All eyes are now on France following October’s attack on Samuel Paty, as President Macron introduces a controversial new bill to combat “Islamic separation”. The bill was presented on 9 December 2020, the 115th anniversary of the adoption of a law in France that strictly separated religion and the state. In requiring religious neutrality in public life, this popular and long-standing law also protects the right either to believe or not believe. Macron’s new provisions, which will go through Parliament early this year, will change France in a number of ways. It will limit the use of home-schooling as a way to escape oversight of radical Quranic teaching, make it easier for the government to inspect and shut places of worship, ban all state employees and contractors from displaying “conspicuous” religious symbols, and forbid doctors from issuing “virginity certificates” in order to protect women from pre-nuptial pressure.
In the six years between 2012 and 2018, over 2,000 French citizens left to take part in jihad in Syria and more than 250 people were killed in terrorist attacks in France. Since his election, President Macron has come to believe that tougher rules are required to protect citizens from such influences. Some critics are concerned that his new law will hand too much power to the state, infringing the right to religious practice. Others are accusing Macron of mistaking conservative religiosity for sinister intent, and of ignoring the structural racism behind the development of French ghettos. Inevitably those on the far-right criticise the measures as “too tame”, but Macron will have been reassured by the support of Mohammed Moussaoui, the head of the French Council of the Muslim Faith, who is satisfied that the overall aim “reassures French Muslims”, since extremists are such a “marginal minority”.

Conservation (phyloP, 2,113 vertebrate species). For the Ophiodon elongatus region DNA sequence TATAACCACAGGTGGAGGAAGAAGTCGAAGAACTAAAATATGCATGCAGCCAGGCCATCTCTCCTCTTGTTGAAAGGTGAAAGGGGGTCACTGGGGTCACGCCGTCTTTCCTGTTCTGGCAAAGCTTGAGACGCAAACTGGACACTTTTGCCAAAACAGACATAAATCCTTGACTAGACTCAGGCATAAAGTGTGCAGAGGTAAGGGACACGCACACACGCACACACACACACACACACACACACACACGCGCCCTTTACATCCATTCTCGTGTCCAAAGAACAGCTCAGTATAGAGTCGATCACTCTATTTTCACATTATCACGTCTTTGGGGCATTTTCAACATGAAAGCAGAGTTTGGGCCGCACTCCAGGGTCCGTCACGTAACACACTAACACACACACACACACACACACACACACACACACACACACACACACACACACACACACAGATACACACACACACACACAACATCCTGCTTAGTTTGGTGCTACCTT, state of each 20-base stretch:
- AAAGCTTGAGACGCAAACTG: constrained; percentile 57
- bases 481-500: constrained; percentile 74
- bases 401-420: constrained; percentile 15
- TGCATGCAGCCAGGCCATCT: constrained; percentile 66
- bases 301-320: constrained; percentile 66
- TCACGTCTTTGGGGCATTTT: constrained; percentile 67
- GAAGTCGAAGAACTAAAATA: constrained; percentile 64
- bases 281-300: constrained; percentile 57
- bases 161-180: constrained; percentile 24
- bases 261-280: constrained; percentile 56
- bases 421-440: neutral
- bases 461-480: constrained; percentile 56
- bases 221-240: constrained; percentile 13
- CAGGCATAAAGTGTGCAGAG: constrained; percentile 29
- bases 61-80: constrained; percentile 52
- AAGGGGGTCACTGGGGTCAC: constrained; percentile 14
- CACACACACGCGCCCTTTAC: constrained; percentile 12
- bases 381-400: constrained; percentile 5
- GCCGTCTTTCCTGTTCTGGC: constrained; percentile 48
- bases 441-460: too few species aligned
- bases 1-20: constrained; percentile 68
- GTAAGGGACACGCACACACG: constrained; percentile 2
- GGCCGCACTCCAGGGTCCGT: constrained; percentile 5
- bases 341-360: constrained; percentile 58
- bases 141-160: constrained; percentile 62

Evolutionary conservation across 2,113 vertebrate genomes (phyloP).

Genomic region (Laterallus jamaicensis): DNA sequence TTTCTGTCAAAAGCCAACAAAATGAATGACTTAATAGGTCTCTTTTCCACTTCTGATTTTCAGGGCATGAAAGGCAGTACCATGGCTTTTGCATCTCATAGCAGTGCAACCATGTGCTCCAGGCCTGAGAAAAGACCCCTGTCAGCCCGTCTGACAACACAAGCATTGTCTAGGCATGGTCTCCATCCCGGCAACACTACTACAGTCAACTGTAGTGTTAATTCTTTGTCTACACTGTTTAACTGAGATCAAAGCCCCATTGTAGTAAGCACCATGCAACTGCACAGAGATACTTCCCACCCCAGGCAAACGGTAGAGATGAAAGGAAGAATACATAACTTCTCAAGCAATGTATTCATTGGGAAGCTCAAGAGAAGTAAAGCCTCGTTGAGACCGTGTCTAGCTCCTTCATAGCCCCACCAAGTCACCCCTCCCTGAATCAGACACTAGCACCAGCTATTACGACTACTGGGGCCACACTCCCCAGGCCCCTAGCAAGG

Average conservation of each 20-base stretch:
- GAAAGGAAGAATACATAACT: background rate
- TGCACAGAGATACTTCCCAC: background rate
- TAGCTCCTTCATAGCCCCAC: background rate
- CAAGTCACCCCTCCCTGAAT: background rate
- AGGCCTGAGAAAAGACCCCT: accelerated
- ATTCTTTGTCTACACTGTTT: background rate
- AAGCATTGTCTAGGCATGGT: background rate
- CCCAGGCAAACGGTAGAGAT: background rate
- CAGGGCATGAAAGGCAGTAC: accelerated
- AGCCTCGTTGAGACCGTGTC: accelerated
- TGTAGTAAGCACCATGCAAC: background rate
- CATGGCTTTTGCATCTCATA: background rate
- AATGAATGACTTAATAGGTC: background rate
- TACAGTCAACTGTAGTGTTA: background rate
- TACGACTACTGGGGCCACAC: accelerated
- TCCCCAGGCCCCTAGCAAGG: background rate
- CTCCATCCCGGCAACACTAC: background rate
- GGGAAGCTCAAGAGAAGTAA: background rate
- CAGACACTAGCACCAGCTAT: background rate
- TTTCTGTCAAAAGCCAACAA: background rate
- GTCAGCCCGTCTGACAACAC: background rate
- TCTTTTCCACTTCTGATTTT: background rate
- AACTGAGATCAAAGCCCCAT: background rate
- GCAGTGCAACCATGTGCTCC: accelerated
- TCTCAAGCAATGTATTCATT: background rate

And that’s the point. Extremists are a tiny number of the 26 million Muslims in Europe, but attract a disproportionate amount of publicity. The only way of moving forward is to challenge the myth of European Muslims as outsiders with a culture and customs that make them forever “untrue” Europeans. President Macron and Germany’s Chancellor Angela Merkel are correct in tackling head-on anti-Muslim racism and hate. They recognise that it’s the third generation of Muslim immigrants born as citizens in Europe who are feeling the full backlash of the prejudice against Islam, and it’s from these that some young men and women are susceptible to the preaching and allure of the more extreme Wahhabis, who argue that there can be no coexistence between Islam and the West.
Europe is approaching a crossroad. The shift in focus from religion to Europe’s broader equality agenda, as articulated in the EU’s “anti-racism action plan” adopted in September, is an important move in the struggle to control Islamist extremists. Empowering national equality bodies to include anti-Muslim hatred is an essential step in the journey to rediscover their pluralist and humanist traditions. After all, Europe’s Muslims aren’t going anywhere. Europe is their home and they’re here to stay.
John Dobson is a former British diplomat, who also worked in UK Prime Minister John Major’s office between 1995 and 1998.